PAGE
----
Friday, May 28, 2010

Flora of the Day: Clusterhead Bellflower

Clusterhead Bellflower (Campanula glomerata 'Joan Eliot') has handsome blooms, typically bell-shaped, blue flowers from spring to fall. It should be planted in sweeping drifts in the perennial border or naturalized under trees. It takes sun/part shade. It reaches a height of 18" and can be invasive. During its blooming period (May-June) in Maine, it is spectacular; however, the rest of the year, it is undistinguished. I noticed the blooms this week. Wow!

Thursday, May 27, 2010

Alternative Berlin: Friedrichshain Part 1

Winter Day
I live in the Friedrichshain section of Berlin Warschauer U/S-Bahn station). Formerly part of East Berlin, Friedrichshain is known by Berliners as the "Alternative" neighborhood: a kind of bohemian young person's hang out. It certainly has its share of young people, music venues, clubs, bars, restaurants, and cafes; but, it is also rich in history. From its working class beginnings in the 1920s to its current trendy cosmopolitan sophistication, Friedrichshain has been a magnet for eccentrics and the avant-garde.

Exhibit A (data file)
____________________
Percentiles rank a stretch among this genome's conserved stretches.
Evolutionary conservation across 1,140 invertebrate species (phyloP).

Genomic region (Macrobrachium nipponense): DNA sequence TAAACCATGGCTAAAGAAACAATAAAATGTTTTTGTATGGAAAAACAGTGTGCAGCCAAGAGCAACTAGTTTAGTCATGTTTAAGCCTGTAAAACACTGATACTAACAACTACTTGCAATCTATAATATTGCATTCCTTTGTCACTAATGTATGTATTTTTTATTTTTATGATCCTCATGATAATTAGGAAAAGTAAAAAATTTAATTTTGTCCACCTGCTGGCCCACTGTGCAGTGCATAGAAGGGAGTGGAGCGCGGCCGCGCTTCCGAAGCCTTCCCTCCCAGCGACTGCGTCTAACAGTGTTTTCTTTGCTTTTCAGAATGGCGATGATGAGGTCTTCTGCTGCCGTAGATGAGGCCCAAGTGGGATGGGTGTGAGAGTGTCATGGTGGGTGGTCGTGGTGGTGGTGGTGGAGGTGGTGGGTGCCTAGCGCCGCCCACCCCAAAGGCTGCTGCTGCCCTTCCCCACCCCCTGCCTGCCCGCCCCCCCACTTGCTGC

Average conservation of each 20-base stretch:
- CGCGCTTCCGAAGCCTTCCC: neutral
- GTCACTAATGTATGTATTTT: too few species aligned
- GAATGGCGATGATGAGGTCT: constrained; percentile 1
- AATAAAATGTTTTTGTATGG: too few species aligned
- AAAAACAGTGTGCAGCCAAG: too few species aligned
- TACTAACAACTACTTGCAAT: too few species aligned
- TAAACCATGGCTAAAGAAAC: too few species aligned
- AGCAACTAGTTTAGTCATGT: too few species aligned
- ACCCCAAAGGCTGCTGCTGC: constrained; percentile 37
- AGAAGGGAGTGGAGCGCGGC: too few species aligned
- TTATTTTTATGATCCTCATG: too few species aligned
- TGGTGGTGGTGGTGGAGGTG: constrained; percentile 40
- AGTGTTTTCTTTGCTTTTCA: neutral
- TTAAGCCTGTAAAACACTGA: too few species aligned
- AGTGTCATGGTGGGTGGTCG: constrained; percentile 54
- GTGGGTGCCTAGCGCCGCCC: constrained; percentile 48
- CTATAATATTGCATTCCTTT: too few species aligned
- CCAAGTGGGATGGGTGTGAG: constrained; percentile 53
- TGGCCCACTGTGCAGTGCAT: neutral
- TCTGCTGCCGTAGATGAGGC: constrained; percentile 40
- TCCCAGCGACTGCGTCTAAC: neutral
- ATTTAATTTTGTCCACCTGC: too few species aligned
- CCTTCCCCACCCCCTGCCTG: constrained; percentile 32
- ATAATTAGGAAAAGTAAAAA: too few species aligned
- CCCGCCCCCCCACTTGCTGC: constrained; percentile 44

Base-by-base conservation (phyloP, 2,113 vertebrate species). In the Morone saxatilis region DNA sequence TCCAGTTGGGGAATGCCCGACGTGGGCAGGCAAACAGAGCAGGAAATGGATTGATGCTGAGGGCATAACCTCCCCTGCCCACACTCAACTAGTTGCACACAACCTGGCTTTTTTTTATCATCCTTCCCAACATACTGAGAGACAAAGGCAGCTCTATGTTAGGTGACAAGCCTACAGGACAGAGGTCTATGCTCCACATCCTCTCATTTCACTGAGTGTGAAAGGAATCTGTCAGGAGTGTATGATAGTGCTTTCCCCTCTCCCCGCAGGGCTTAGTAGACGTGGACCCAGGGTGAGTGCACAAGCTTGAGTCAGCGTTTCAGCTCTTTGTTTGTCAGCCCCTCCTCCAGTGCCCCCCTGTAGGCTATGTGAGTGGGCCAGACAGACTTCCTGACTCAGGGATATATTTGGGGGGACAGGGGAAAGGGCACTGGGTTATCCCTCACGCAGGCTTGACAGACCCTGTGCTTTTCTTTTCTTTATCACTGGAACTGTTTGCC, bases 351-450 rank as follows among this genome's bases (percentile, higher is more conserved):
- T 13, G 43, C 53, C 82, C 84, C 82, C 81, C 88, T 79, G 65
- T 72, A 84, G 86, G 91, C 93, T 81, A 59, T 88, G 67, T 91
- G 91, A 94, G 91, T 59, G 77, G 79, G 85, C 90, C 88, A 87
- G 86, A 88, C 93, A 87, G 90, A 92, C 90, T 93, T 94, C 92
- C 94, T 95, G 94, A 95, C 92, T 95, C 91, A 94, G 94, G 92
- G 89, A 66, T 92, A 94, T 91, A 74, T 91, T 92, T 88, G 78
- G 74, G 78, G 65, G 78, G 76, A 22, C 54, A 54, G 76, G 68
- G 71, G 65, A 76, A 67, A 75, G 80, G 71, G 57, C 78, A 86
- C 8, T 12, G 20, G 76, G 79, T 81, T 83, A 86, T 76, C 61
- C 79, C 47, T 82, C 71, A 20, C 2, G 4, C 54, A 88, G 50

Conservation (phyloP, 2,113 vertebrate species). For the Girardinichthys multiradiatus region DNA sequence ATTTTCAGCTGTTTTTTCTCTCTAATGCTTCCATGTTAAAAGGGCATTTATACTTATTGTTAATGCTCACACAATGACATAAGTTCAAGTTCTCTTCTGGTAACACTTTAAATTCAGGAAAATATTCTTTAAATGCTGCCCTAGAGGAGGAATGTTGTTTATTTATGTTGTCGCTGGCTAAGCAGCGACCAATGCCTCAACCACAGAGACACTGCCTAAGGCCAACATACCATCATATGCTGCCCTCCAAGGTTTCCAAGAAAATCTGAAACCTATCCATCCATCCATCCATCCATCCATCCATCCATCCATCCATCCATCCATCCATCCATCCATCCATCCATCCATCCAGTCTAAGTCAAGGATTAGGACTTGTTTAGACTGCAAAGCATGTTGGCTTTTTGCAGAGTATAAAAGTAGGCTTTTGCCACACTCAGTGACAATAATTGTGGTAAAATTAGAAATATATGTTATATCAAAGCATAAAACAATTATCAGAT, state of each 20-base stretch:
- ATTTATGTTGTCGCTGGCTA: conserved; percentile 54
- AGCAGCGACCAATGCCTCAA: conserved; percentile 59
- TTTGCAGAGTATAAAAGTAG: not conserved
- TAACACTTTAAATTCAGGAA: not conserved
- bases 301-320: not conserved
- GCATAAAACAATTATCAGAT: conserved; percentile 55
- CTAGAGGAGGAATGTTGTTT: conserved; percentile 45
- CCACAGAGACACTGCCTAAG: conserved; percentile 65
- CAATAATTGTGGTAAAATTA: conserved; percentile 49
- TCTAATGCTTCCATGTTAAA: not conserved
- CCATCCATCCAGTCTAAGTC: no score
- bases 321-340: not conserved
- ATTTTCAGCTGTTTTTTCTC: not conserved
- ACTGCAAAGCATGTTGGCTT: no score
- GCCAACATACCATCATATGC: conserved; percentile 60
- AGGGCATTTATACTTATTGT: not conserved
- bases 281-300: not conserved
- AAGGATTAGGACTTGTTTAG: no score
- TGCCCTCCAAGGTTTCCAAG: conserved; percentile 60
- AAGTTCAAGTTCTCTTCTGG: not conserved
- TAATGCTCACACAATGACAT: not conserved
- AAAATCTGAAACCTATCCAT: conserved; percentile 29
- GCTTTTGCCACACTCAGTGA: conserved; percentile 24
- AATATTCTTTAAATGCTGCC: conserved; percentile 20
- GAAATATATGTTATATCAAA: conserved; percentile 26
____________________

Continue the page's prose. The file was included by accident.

Simon-Dach-Straße is the heart of Friedrichshain where one can find the latest in fashion and the current food craze. It is one of the liveliest places in Berlin, and for its residents, it can be very noisy from all the human activity that occurs on the streets. In the summer months, I need to wear ear plugs to sleep.

On Saturday mornings, I recommend the outdoor food market located at Boxhanger Platz (a block from Simon-Dach Straße and Kopernikusstraße). Try the fish stall where you can order fresh grilled trout. The trout (die Forelle) is the best I have had anywhere in the world, no joke! You can eat it on a bun or with a small salad. For dessert try the stall that only sells Kuchen (a type of German cake) baked right there. I prefer the
Pflaumenkuchen (plum cake). Very tasty (Sehr Lecker). Also, if you're in the mood, pick up a bouquet of flowers. One thing about Germans, they love fresh flowers and there is almost no shortage of flower sellers. You can find flowers for sale at almost every U/S-Bahn station, shopping arcade, grocery store or open air market.